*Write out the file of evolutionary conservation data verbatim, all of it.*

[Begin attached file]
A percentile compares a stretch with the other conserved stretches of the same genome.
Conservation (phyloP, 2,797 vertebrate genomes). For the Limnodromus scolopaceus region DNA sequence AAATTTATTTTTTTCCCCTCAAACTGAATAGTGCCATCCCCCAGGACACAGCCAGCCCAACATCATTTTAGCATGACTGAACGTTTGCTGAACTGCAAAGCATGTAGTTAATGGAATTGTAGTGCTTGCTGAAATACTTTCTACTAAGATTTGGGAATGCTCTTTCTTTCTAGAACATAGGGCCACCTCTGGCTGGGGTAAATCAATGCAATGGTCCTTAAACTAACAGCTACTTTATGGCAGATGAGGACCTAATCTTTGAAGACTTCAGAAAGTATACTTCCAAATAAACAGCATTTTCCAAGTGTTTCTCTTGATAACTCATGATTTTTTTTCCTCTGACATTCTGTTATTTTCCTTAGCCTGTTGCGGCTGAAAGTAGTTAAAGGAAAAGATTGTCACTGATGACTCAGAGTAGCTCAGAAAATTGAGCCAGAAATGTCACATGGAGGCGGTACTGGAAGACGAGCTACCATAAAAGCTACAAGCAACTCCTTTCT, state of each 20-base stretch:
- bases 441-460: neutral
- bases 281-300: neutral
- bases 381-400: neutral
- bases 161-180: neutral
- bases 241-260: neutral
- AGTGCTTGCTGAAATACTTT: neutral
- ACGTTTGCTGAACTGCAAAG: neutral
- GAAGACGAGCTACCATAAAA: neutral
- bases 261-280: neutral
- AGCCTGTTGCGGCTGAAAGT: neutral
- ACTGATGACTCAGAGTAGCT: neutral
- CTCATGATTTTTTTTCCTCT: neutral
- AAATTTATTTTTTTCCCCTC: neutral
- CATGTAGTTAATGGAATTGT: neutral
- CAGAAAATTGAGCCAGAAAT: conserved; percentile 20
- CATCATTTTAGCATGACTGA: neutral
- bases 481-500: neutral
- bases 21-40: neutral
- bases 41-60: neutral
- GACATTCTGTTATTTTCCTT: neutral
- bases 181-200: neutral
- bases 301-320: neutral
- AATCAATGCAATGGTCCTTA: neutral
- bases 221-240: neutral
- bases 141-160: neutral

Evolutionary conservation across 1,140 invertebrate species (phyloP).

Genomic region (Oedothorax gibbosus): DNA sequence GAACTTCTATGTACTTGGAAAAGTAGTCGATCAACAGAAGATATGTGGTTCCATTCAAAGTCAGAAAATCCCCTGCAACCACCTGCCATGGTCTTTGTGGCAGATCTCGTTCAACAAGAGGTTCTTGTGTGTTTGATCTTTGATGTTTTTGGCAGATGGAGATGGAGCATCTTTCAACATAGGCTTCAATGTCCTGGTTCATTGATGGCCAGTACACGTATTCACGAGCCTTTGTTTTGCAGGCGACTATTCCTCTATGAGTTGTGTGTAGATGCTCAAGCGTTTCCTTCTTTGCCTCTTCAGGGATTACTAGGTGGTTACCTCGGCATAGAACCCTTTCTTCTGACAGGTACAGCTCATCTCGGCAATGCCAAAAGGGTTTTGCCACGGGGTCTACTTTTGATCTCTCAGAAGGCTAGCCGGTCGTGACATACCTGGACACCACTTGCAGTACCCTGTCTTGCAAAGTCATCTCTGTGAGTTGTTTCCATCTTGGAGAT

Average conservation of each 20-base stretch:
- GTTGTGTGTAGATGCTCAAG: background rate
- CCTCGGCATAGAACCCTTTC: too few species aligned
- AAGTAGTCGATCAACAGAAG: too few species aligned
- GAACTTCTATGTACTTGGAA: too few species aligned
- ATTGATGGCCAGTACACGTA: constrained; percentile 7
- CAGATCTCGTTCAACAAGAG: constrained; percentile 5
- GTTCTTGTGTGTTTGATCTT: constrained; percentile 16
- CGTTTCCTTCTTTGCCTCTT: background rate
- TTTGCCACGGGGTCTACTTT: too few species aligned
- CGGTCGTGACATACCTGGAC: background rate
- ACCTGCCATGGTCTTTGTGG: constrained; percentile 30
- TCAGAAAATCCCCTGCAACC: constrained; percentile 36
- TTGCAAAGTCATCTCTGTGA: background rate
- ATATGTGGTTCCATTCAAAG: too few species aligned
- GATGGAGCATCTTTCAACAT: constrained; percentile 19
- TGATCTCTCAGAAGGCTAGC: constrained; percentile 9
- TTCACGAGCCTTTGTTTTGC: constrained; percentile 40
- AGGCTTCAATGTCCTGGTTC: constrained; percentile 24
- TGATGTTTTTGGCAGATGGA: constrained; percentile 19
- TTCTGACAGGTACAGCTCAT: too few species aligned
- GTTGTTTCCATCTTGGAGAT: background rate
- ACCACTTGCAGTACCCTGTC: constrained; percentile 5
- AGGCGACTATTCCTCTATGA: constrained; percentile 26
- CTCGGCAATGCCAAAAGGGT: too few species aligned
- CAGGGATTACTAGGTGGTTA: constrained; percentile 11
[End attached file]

A percentile compares a stretch with the other conserved stretches of the same genome.
Conservation (phyloP, 2,797 vertebrate genomes). For the Limnodromus scolopaceus region DNA sequence AAATTTATTTTTTTCCCCTCAAACTGAATAGTGCCATCCCCCAGGACACAGCCAGCCCAACATCATTTTAGCATGACTGAACGTTTGCTGAACTGCAAAGCATGTAGTTAATGGAATTGTAGTGCTTGCTGAAATACTTTCTACTAAGATTTGGGAATGCTCTTTCTTTCTAGAACATAGGGCCACCTCTGGCTGGGGTAAATCAATGCAATGGTCCTTAAACTAACAGCTACTTTATGGCAGATGAGGACCTAATCTTTGAAGACTTCAGAAAGTATACTTCCAAATAAACAGCATTTTCCAAGTGTTTCTCTTGATAACTCATGATTTTTTTTCCTCTGACATTCTGTTATTTTCCTTAGCCTGTTGCGGCTGAAAGTAGTTAAAGGAAAAGATTGTCACTGATGACTCAGAGTAGCTCAGAAAATTGAGCCAGAAATGTCACATGGAGGCGGTACTGGAAGACGAGCTACCATAAAAGCTACAAGCAACTCCTTTCT, state of each 20-base stretch:
- bases 441-460: neutral
- bases 281-300: neutral
- bases 381-400: neutral
- bases 161-180: neutral
- bases 241-260: neutral
- AGTGCTTGCTGAAATACTTT: neutral
- ACGTTTGCTGAACTGCAAAG: neutral
- GAAGACGAGCTACCATAAAA: neutral
- bases 261-280: neutral
- AGCCTGTTGCGGCTGAAAGT: neutral
- ACTGATGACTCAGAGTAGCT: neutral
- CTCATGATTTTTTTTCCTCT: neutral
- AAATTTATTTTTTTCCCCTC: neutral
- CATGTAGTTAATGGAATTGT: neutral
- CAGAAAATTGAGCCAGAAAT: conserved; percentile 20
- CATCATTTTAGCATGACTGA: neutral
- bases 481-500: neutral
- bases 21-40: neutral
- bases 41-60: neutral
- GACATTCTGTTATTTTCCTT: neutral
- bases 181-200: neutral
- bases 301-320: neutral
- AATCAATGCAATGGTCCTTA: neutral
- bases 221-240: neutral
- bases 141-160: neutral

Evolutionary conservation across 1,140 invertebrate species (phyloP).

Genomic region (Oedothorax gibbosus): DNA sequence GAACTTCTATGTACTTGGAAAAGTAGTCGATCAACAGAAGATATGTGGTTCCATTCAAAGTCAGAAAATCCCCTGCAACCACCTGCCATGGTCTTTGTGGCAGATCTCGTTCAACAAGAGGTTCTTGTGTGTTTGATCTTTGATGTTTTTGGCAGATGGAGATGGAGCATCTTTCAACATAGGCTTCAATGTCCTGGTTCATTGATGGCCAGTACACGTATTCACGAGCCTTTGTTTTGCAGGCGACTATTCCTCTATGAGTTGTGTGTAGATGCTCAAGCGTTTCCTTCTTTGCCTCTTCAGGGATTACTAGGTGGTTACCTCGGCATAGAACCCTTTCTTCTGACAGGTACAGCTCATCTCGGCAATGCCAAAAGGGTTTTGCCACGGGGTCTACTTTTGATCTCTCAGAAGGCTAGCCGGTCGTGACATACCTGGACACCACTTGCAGTACCCTGTCTTGCAAAGTCATCTCTGTGAGTTGTTTCCATCTTGGAGAT

Average conservation of each 20-base stretch:
- GTTGTGTGTAGATGCTCAAG: background rate
- CCTCGGCATAGAACCCTTTC: too few species aligned
- AAGTAGTCGATCAACAGAAG: too few species aligned
- GAACTTCTATGTACTTGGAA: too few species aligned
- ATTGATGGCCAGTACACGTA: constrained; percentile 7
- CAGATCTCGTTCAACAAGAG: constrained; percentile 5
- GTTCTTGTGTGTTTGATCTT: constrained; percentile 16
- CGTTTCCTTCTTTGCCTCTT: background rate
- TTTGCCACGGGGTCTACTTT: too few species aligned
- CGGTCGTGACATACCTGGAC: background rate
- ACCTGCCATGGTCTTTGTGG: constrained; percentile 30
- TCAGAAAATCCCCTGCAACC: constrained; percentile 36
- TTGCAAAGTCATCTCTGTGA: background rate
- ATATGTGGTTCCATTCAAAG: too few species aligned
- GATGGAGCATCTTTCAACAT: constrained; percentile 19
- TGATCTCTCAGAAGGCTAGC: constrained; percentile 9
- TTCACGAGCCTTTGTTTTGC: constrained; percentile 40
- AGGCTTCAATGTCCTGGTTC: constrained; percentile 24
- TGATGTTTTTGGCAGATGGA: constrained; percentile 19
- TTCTGACAGGTACAGCTCAT: too few species aligned
- GTTGTTTCCATCTTGGAGAT: background rate
- ACCACTTGCAGTACCCTGTC: constrained; percentile 5
- AGGCGACTATTCCTCTATGA: constrained; percentile 26
- CTCGGCAATGCCAAAAGGGT: too few species aligned
- CAGGGATTACTAGGTGGTTA: constrained; percentile 11